Are murder hornets in NC? Asian giant hornets facts

Are murder hornets in NC? Asian giant hornets facts
Are murder hornets in NC? Asian giant hornets facts

Why you probably won’t ever see the Asian giant ‘murder’ hornet

A small number of Asian giant hornet sightings in the Pacific Northwest has raised alarm.


“Murder hornets,” a popular and menacing nickname for Asian giant hornets, are the largest species of hornet on Earth. They were first spotted in the US in 2020. Could there be any in North Carolina?

A Graham resident recently submitted the following photo to the Citizen Times, wondering if it might be a “murder hornet.” And she wasn’t the first.

First of all, we were able to confirm that our photographer did not find a “murder hornet.” Director of NCSU’s Plant Disease and Insect Clinic Matt Bertone told the Citizen Times that the photos in question were photos of a European hornet, which are common in NC

Read on for more on Asian giant hornets, also known as northern giant hornets and, of course, as their menacing nickname “murder hornets.”

What are murder ‘hornets’?

Asian giant hornets are native to Southeast Asia. They were first spotted on this side of the Pacific Ocean in 2019 on Vancouver Island, British Columbia, and first discovered in the US a year later in 2020. Luckily for NC residents, however, “murder hornets” have never been found in North Carolina .

Here’s some info on where these insects have been found in the US, what they look like and how they earned their killer nickname.

More: Is that a murder hornet in your yard? Here’s what to do

Why are they called ‘murder hornets’?

The nickname “murder hornet” is a misnomer. In fact, National Geographic “canceled” the nickname in a 2022 article, explaining that beyond the public appeal of such a scary title, the main reason behind the fear these insects elicit is simply their painful – but not deadly – ​​sting.

What happens if you get stung by a murder hornet?

Asian giant hornets can’t be accurately described by their popular murderous nickname, but it still makes sense to want to avoid them. Their stings are described as extremely painful, like being “stabbed by a red-hot needle.”

In another National Geographic article on Asian giant hornets, wasp researcher Soichi Yamane described being stung on the job.

“The pain lasted two days, and my sleep was often disturbed by severe pain,” Yamane said.

What does a murder hornet look like?

According to the Washington Invasive Species Council, Asian giant hornets have bodies marked by yellow or orange and black stripes with large yellow or orange heads. Their wingspan is about 3 inches, and they can grow to 1.5 inches in length.

Sydney Crawley, assistant professor in the Department of Entomology and Plant Pathology at NC State, provided input on potential lookalikes in previous reporting from the Citizen Times.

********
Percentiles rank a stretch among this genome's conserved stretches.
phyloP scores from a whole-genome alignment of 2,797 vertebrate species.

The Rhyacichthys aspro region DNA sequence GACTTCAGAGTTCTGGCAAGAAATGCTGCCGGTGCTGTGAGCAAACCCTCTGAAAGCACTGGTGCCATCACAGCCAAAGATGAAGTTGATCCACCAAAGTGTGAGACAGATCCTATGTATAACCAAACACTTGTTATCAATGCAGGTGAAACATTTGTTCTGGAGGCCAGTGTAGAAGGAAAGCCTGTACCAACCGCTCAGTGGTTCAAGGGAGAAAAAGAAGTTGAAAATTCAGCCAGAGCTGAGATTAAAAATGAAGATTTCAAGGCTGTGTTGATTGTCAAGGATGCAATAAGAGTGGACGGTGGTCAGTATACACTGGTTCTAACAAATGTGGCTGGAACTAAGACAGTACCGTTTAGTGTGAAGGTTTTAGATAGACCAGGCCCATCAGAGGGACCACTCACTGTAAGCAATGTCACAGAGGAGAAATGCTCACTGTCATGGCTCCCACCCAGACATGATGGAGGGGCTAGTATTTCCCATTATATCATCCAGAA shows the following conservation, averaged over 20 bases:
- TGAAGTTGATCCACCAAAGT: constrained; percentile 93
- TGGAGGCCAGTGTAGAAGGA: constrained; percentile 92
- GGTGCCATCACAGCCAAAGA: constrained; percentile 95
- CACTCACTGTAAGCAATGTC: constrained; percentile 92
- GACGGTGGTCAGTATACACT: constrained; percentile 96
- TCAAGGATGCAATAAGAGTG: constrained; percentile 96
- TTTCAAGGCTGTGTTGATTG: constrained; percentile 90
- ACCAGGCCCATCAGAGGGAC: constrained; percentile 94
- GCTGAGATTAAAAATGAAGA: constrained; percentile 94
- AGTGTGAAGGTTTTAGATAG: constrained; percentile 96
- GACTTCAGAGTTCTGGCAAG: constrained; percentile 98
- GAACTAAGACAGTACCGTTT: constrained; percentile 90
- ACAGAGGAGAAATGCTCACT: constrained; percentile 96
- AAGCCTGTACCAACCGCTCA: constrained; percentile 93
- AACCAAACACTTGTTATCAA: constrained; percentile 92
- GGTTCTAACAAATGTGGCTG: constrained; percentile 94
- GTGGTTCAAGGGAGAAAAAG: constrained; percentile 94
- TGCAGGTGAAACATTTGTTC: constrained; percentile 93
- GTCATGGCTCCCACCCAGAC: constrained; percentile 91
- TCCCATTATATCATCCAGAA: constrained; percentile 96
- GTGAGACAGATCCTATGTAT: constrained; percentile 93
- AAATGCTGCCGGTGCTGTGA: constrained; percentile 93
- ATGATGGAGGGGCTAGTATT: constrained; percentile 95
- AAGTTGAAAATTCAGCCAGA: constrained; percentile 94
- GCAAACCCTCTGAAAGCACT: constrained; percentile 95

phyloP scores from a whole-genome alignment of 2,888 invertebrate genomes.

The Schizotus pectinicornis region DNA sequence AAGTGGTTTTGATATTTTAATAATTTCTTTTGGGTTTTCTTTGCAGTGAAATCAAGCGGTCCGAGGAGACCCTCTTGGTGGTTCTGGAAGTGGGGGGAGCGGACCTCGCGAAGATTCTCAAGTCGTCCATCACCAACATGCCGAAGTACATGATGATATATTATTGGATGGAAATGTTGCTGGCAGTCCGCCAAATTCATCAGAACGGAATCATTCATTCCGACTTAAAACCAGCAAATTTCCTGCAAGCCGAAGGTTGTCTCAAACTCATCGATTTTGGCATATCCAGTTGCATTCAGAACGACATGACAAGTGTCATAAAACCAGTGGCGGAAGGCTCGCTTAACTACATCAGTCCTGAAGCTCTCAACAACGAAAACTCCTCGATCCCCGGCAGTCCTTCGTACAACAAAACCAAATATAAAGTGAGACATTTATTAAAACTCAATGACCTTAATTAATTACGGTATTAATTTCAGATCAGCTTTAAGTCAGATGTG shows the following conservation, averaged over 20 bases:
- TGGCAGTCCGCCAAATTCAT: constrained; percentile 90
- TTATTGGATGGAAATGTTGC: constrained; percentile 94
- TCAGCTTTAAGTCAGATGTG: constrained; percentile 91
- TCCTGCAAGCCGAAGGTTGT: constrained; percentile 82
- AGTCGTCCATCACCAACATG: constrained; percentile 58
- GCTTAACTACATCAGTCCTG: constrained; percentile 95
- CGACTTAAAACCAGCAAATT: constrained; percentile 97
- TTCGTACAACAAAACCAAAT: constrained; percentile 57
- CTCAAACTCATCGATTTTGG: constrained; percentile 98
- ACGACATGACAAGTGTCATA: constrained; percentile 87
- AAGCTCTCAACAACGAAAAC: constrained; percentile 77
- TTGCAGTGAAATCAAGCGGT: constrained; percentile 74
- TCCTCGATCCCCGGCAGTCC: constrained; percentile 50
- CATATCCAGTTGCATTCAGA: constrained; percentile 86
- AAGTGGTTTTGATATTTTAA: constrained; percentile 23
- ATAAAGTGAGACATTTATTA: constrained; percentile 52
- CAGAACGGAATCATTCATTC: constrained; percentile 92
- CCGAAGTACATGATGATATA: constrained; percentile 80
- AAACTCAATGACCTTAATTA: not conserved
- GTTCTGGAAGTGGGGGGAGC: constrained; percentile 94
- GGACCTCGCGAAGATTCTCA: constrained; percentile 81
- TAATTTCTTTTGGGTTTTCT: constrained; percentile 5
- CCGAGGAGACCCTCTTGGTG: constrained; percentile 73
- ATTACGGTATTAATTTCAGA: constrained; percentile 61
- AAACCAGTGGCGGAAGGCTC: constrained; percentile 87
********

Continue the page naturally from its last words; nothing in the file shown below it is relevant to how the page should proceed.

“People often confuse the European hornet for Asian giant hornets because they are similar in size and color. However, they are a completely different species and have been in the US since 1840,” Crawley said.

Bertone gave similar input in his email response to the Citizen Times.

“This is not a northern giant hornet (Vespa mandarinia; incorrectly called the “murder hornet” by the media), but rather the well-established European hornet (Vespa crabro),” Bertone said. “The European hornet has been in the US for over 150 years and can be common.”

Bertone also their blog post on how to differentiate between European hornets and northern giant hornets (also known as Asian giant hornets), and their page on European hornets.

It’s important to remember that, while they may have southern lookalikes, Asian giant hornets have not been found in southern states and, as you’ll read below, likely never will be.

More: Yellow-legged hornets, murder hornet’s relative, found in Georgia, officials want them destroyed

Could murder hornets migrate to the southern states?

Washington State entomologist David Crowder previously told USA TODAY that it is likely impossible for Asian giant hornets to live in most parts of the US

“It is highly unlikely that the hornets could make their way across the entire country,” Crowder said. “Much of the habitat in the central United States is completely unsuitable habitat for the hornets, as it is too hot and has too low rainfall. Thus, unless they are moved by humans, it would be nearly impossible for the hornets to make their way across the country on their own.”

Iris Seaton is the trending news reporter for the Asheville Citizen Times, part of the USA TODAY Network. Reach her at [email protected].

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